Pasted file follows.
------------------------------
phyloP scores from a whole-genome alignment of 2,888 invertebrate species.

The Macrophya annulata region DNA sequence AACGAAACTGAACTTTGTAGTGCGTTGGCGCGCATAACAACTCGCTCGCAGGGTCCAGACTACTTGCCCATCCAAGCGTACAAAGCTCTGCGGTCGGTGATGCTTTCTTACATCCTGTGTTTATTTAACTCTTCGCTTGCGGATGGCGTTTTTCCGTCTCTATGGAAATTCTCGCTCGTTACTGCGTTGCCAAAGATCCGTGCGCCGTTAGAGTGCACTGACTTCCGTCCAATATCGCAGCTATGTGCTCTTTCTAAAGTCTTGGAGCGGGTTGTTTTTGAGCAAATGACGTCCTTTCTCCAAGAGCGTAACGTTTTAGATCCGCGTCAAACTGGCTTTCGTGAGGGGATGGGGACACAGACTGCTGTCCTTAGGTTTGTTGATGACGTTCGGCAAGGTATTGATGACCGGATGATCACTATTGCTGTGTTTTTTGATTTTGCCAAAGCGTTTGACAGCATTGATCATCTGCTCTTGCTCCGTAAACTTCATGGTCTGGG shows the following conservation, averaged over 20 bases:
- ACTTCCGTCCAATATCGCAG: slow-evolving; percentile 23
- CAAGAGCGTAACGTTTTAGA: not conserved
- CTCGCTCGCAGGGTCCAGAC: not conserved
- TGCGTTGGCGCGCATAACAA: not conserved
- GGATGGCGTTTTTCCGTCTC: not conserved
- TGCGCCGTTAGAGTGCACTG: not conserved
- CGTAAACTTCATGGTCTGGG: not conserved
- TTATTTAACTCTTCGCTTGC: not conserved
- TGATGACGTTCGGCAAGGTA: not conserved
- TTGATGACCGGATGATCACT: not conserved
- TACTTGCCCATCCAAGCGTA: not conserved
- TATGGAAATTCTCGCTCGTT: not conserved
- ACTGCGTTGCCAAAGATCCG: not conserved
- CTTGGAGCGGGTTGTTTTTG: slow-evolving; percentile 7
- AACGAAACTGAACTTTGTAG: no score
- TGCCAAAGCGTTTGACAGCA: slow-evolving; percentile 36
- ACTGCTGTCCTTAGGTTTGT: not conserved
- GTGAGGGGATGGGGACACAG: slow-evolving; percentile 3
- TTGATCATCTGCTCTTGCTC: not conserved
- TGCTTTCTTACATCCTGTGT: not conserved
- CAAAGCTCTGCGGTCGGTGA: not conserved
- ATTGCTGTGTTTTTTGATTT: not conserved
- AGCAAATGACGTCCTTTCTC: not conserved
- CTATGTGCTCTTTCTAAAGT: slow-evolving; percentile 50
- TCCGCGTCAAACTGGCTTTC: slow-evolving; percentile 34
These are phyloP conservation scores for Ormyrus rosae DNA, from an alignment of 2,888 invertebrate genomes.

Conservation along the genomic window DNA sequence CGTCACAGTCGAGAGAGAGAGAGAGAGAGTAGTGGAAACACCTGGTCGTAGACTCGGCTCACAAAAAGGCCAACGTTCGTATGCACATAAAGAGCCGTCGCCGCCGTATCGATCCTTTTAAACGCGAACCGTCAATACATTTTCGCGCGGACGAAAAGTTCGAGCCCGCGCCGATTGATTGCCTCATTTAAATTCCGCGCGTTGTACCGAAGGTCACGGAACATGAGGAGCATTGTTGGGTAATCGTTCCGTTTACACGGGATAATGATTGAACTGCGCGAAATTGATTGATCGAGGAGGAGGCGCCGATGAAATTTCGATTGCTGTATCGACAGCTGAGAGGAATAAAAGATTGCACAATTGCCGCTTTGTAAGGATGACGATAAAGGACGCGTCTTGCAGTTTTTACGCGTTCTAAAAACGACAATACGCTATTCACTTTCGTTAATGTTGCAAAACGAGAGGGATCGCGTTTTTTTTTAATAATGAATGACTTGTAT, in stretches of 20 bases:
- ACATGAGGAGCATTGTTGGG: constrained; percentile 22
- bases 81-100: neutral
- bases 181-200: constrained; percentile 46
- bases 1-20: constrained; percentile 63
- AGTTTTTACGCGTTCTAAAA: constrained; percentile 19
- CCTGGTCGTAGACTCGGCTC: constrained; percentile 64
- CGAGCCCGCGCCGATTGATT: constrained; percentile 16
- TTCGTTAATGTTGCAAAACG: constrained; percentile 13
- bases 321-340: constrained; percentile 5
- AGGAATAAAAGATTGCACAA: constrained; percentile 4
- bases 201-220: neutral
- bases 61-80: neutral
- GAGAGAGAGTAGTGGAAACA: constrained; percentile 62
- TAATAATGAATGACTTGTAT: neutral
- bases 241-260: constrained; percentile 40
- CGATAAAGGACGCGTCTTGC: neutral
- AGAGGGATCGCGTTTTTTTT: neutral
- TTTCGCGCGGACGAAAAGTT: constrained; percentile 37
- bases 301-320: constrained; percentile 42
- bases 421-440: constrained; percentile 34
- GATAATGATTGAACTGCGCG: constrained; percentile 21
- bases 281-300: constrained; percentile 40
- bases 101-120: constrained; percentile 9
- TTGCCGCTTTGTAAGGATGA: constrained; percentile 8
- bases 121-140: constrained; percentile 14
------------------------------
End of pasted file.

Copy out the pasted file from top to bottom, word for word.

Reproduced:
phyloP scores from a whole-genome alignment of 2,888 invertebrate species.

The Macrophya annulata region DNA sequence AACGAAACTGAACTTTGTAGTGCGTTGGCGCGCATAACAACTCGCTCGCAGGGTCCAGACTACTTGCCCATCCAAGCGTACAAAGCTCTGCGGTCGGTGATGCTTTCTTACATCCTGTGTTTATTTAACTCTTCGCTTGCGGATGGCGTTTTTCCGTCTCTATGGAAATTCTCGCTCGTTACTGCGTTGCCAAAGATCCGTGCGCCGTTAGAGTGCACTGACTTCCGTCCAATATCGCAGCTATGTGCTCTTTCTAAAGTCTTGGAGCGGGTTGTTTTTGAGCAAATGACGTCCTTTCTCCAAGAGCGTAACGTTTTAGATCCGCGTCAAACTGGCTTTCGTGAGGGGATGGGGACACAGACTGCTGTCCTTAGGTTTGTTGATGACGTTCGGCAAGGTATTGATGACCGGATGATCACTATTGCTGTGTTTTTTGATTTTGCCAAAGCGTTTGACAGCATTGATCATCTGCTCTTGCTCCGTAAACTTCATGGTCTGGG shows the following conservation, averaged over 20 bases:
- ACTTCCGTCCAATATCGCAG: slow-evolving; percentile 23
- CAAGAGCGTAACGTTTTAGA: not conserved
- CTCGCTCGCAGGGTCCAGAC: not conserved
- TGCGTTGGCGCGCATAACAA: not conserved
- GGATGGCGTTTTTCCGTCTC: not conserved
- TGCGCCGTTAGAGTGCACTG: not conserved
- CGTAAACTTCATGGTCTGGG: not conserved
- TTATTTAACTCTTCGCTTGC: not conserved
- TGATGACGTTCGGCAAGGTA: not conserved
- TTGATGACCGGATGATCACT: not conserved
- TACTTGCCCATCCAAGCGTA: not conserved
- TATGGAAATTCTCGCTCGTT: not conserved
- ACTGCGTTGCCAAAGATCCG: not conserved
- CTTGGAGCGGGTTGTTTTTG: slow-evolving; percentile 7
- AACGAAACTGAACTTTGTAG: no score
- TGCCAAAGCGTTTGACAGCA: slow-evolving; percentile 36
- ACTGCTGTCCTTAGGTTTGT: not conserved
- GTGAGGGGATGGGGACACAG: slow-evolving; percentile 3
- TTGATCATCTGCTCTTGCTC: not conserved
- TGCTTTCTTACATCCTGTGT: not conserved
- CAAAGCTCTGCGGTCGGTGA: not conserved
- ATTGCTGTGTTTTTTGATTT: not conserved
- AGCAAATGACGTCCTTTCTC: not conserved
- CTATGTGCTCTTTCTAAAGT: slow-evolving; percentile 50
- TCCGCGTCAAACTGGCTTTC: slow-evolving; percentile 34
These are phyloP conservation scores for Ormyrus rosae DNA, from an alignment of 2,888 invertebrate genomes.

Conservation along the genomic window DNA sequence CGTCACAGTCGAGAGAGAGAGAGAGAGAGTAGTGGAAACACCTGGTCGTAGACTCGGCTCACAAAAAGGCCAACGTTCGTATGCACATAAAGAGCCGTCGCCGCCGTATCGATCCTTTTAAACGCGAACCGTCAATACATTTTCGCGCGGACGAAAAGTTCGAGCCCGCGCCGATTGATTGCCTCATTTAAATTCCGCGCGTTGTACCGAAGGTCACGGAACATGAGGAGCATTGTTGGGTAATCGTTCCGTTTACACGGGATAATGATTGAACTGCGCGAAATTGATTGATCGAGGAGGAGGCGCCGATGAAATTTCGATTGCTGTATCGACAGCTGAGAGGAATAAAAGATTGCACAATTGCCGCTTTGTAAGGATGACGATAAAGGACGCGTCTTGCAGTTTTTACGCGTTCTAAAAACGACAATACGCTATTCACTTTCGTTAATGTTGCAAAACGAGAGGGATCGCGTTTTTTTTTAATAATGAATGACTTGTAT, in stretches of 20 bases:
- ACATGAGGAGCATTGTTGGG: constrained; percentile 22
- bases 81-100: neutral
- bases 181-200: constrained; percentile 46
- bases 1-20: constrained; percentile 63
- AGTTTTTACGCGTTCTAAAA: constrained; percentile 19
- CCTGGTCGTAGACTCGGCTC: constrained; percentile 64
- CGAGCCCGCGCCGATTGATT: constrained; percentile 16
- TTCGTTAATGTTGCAAAACG: constrained; percentile 13
- bases 321-340: constrained; percentile 5
- AGGAATAAAAGATTGCACAA: constrained; percentile 4
- bases 201-220: neutral
- bases 61-80: neutral
- GAGAGAGAGTAGTGGAAACA: constrained; percentile 62
- TAATAATGAATGACTTGTAT: neutral
- bases 241-260: constrained; percentile 40
- CGATAAAGGACGCGTCTTGC: neutral
- AGAGGGATCGCGTTTTTTTT: neutral
- TTTCGCGCGGACGAAAAGTT: constrained; percentile 37
- bases 301-320: constrained; percentile 42
- bases 421-440: constrained; percentile 34
- GATAATGATTGAACTGCGCG: constrained; percentile 21
- bases 281-300: constrained; percentile 40
- bases 101-120: constrained; percentile 9
- TTGCCGCTTTGTAAGGATGA: constrained; percentile 8
- bases 121-140: constrained; percentile 14